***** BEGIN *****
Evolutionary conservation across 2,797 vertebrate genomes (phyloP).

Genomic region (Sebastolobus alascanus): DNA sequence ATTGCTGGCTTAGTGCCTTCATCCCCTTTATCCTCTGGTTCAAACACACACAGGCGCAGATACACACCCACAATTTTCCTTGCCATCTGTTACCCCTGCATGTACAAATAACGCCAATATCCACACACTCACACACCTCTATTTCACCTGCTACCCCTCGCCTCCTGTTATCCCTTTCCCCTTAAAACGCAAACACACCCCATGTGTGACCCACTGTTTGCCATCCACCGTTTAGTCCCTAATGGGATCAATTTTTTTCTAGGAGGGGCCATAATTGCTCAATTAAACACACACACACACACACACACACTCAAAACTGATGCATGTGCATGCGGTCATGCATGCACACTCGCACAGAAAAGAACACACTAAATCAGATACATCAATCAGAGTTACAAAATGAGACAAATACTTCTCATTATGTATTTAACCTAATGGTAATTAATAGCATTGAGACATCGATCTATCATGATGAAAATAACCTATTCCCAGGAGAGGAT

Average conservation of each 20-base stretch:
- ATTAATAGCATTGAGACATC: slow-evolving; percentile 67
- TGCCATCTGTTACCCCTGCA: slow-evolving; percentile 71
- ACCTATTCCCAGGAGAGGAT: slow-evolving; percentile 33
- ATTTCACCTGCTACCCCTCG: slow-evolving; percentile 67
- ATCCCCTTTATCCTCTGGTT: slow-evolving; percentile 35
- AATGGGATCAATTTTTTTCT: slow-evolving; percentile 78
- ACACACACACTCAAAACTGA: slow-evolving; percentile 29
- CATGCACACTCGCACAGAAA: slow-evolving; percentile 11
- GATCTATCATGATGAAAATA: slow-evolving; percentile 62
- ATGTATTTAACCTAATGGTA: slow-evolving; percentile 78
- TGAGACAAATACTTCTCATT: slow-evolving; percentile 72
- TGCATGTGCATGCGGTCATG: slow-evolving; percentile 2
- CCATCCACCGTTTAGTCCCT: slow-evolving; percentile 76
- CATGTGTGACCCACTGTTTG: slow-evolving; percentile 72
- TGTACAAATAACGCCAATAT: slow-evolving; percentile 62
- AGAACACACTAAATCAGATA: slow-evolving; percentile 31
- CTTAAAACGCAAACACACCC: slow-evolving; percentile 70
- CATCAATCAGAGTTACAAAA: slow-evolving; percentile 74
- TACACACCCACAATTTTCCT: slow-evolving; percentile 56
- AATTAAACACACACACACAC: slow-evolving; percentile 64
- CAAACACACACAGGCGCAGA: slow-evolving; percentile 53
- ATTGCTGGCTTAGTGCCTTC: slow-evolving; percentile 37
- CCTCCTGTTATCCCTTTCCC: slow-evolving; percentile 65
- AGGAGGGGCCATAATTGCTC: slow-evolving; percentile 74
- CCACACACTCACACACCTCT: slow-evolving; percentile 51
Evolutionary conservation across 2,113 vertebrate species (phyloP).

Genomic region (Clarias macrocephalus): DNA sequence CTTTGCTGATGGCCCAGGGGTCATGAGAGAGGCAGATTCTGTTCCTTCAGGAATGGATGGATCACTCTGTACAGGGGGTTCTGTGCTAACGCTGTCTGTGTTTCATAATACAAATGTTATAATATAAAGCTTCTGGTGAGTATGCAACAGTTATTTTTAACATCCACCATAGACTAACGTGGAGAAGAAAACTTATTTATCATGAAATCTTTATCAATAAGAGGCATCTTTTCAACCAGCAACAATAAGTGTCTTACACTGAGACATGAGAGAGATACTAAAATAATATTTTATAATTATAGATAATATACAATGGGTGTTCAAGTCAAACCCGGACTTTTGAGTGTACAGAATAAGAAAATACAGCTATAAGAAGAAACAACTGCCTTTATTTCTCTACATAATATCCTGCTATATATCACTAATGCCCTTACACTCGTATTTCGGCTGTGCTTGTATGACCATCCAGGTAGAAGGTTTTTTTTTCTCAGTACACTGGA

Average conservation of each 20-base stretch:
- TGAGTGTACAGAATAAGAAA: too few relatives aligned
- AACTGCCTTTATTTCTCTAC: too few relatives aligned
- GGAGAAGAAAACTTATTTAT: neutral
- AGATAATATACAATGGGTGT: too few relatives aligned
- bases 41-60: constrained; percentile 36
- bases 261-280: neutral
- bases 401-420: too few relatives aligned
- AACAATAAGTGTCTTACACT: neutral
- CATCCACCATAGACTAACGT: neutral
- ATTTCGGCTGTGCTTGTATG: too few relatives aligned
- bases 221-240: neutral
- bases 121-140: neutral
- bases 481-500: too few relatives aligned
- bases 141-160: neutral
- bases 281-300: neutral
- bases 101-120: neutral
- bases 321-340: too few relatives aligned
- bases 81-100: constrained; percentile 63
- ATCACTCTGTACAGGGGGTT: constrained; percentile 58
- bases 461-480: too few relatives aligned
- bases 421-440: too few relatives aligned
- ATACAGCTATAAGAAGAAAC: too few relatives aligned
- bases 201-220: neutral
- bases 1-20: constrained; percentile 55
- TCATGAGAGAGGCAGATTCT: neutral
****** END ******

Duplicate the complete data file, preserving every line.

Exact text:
Evolutionary conservation across 2,797 vertebrate genomes (phyloP).

Genomic region (Sebastolobus alascanus): DNA sequence ATTGCTGGCTTAGTGCCTTCATCCCCTTTATCCTCTGGTTCAAACACACACAGGCGCAGATACACACCCACAATTTTCCTTGCCATCTGTTACCCCTGCATGTACAAATAACGCCAATATCCACACACTCACACACCTCTATTTCACCTGCTACCCCTCGCCTCCTGTTATCCCTTTCCCCTTAAAACGCAAACACACCCCATGTGTGACCCACTGTTTGCCATCCACCGTTTAGTCCCTAATGGGATCAATTTTTTTCTAGGAGGGGCCATAATTGCTCAATTAAACACACACACACACACACACACACTCAAAACTGATGCATGTGCATGCGGTCATGCATGCACACTCGCACAGAAAAGAACACACTAAATCAGATACATCAATCAGAGTTACAAAATGAGACAAATACTTCTCATTATGTATTTAACCTAATGGTAATTAATAGCATTGAGACATCGATCTATCATGATGAAAATAACCTATTCCCAGGAGAGGAT

Average conservation of each 20-base stretch:
- ATTAATAGCATTGAGACATC: slow-evolving; percentile 67
- TGCCATCTGTTACCCCTGCA: slow-evolving; percentile 71
- ACCTATTCCCAGGAGAGGAT: slow-evolving; percentile 33
- ATTTCACCTGCTACCCCTCG: slow-evolving; percentile 67
- ATCCCCTTTATCCTCTGGTT: slow-evolving; percentile 35
- AATGGGATCAATTTTTTTCT: slow-evolving; percentile 78
- ACACACACACTCAAAACTGA: slow-evolving; percentile 29
- CATGCACACTCGCACAGAAA: slow-evolving; percentile 11
- GATCTATCATGATGAAAATA: slow-evolving; percentile 62
- ATGTATTTAACCTAATGGTA: slow-evolving; percentile 78
- TGAGACAAATACTTCTCATT: slow-evolving; percentile 72
- TGCATGTGCATGCGGTCATG: slow-evolving; percentile 2
- CCATCCACCGTTTAGTCCCT: slow-evolving; percentile 76
- CATGTGTGACCCACTGTTTG: slow-evolving; percentile 72
- TGTACAAATAACGCCAATAT: slow-evolving; percentile 62
- AGAACACACTAAATCAGATA: slow-evolving; percentile 31
- CTTAAAACGCAAACACACCC: slow-evolving; percentile 70
- CATCAATCAGAGTTACAAAA: slow-evolving; percentile 74
- TACACACCCACAATTTTCCT: slow-evolving; percentile 56
- AATTAAACACACACACACAC: slow-evolving; percentile 64
- CAAACACACACAGGCGCAGA: slow-evolving; percentile 53
- ATTGCTGGCTTAGTGCCTTC: slow-evolving; percentile 37
- CCTCCTGTTATCCCTTTCCC: slow-evolving; percentile 65
- AGGAGGGGCCATAATTGCTC: slow-evolving; percentile 74
- CCACACACTCACACACCTCT: slow-evolving; percentile 51
Evolutionary conservation across 2,113 vertebrate species (phyloP).

Genomic region (Clarias macrocephalus): DNA sequence CTTTGCTGATGGCCCAGGGGTCATGAGAGAGGCAGATTCTGTTCCTTCAGGAATGGATGGATCACTCTGTACAGGGGGTTCTGTGCTAACGCTGTCTGTGTTTCATAATACAAATGTTATAATATAAAGCTTCTGGTGAGTATGCAACAGTTATTTTTAACATCCACCATAGACTAACGTGGAGAAGAAAACTTATTTATCATGAAATCTTTATCAATAAGAGGCATCTTTTCAACCAGCAACAATAAGTGTCTTACACTGAGACATGAGAGAGATACTAAAATAATATTTTATAATTATAGATAATATACAATGGGTGTTCAAGTCAAACCCGGACTTTTGAGTGTACAGAATAAGAAAATACAGCTATAAGAAGAAACAACTGCCTTTATTTCTCTACATAATATCCTGCTATATATCACTAATGCCCTTACACTCGTATTTCGGCTGTGCTTGTATGACCATCCAGGTAGAAGGTTTTTTTTTCTCAGTACACTGGA

Average conservation of each 20-base stretch:
- TGAGTGTACAGAATAAGAAA: too few relatives aligned
- AACTGCCTTTATTTCTCTAC: too few relatives aligned
- GGAGAAGAAAACTTATTTAT: neutral
- AGATAATATACAATGGGTGT: too few relatives aligned
- bases 41-60: constrained; percentile 36
- bases 261-280: neutral
- bases 401-420: too few relatives aligned
- AACAATAAGTGTCTTACACT: neutral
- CATCCACCATAGACTAACGT: neutral
- ATTTCGGCTGTGCTTGTATG: too few relatives aligned
- bases 221-240: neutral
- bases 121-140: neutral
- bases 481-500: too few relatives aligned
- bases 141-160: neutral
- bases 281-300: neutral
- bases 101-120: neutral
- bases 321-340: too few relatives aligned
- bases 81-100: constrained; percentile 63
- ATCACTCTGTACAGGGGGTT: constrained; percentile 58
- bases 461-480: too few relatives aligned
- bases 421-440: too few relatives aligned
- ATACAGCTATAAGAAGAAAC: too few relatives aligned
- bases 201-220: neutral
- bases 1-20: constrained; percentile 55
- TCATGAGAGAGGCAGATTCT: neutral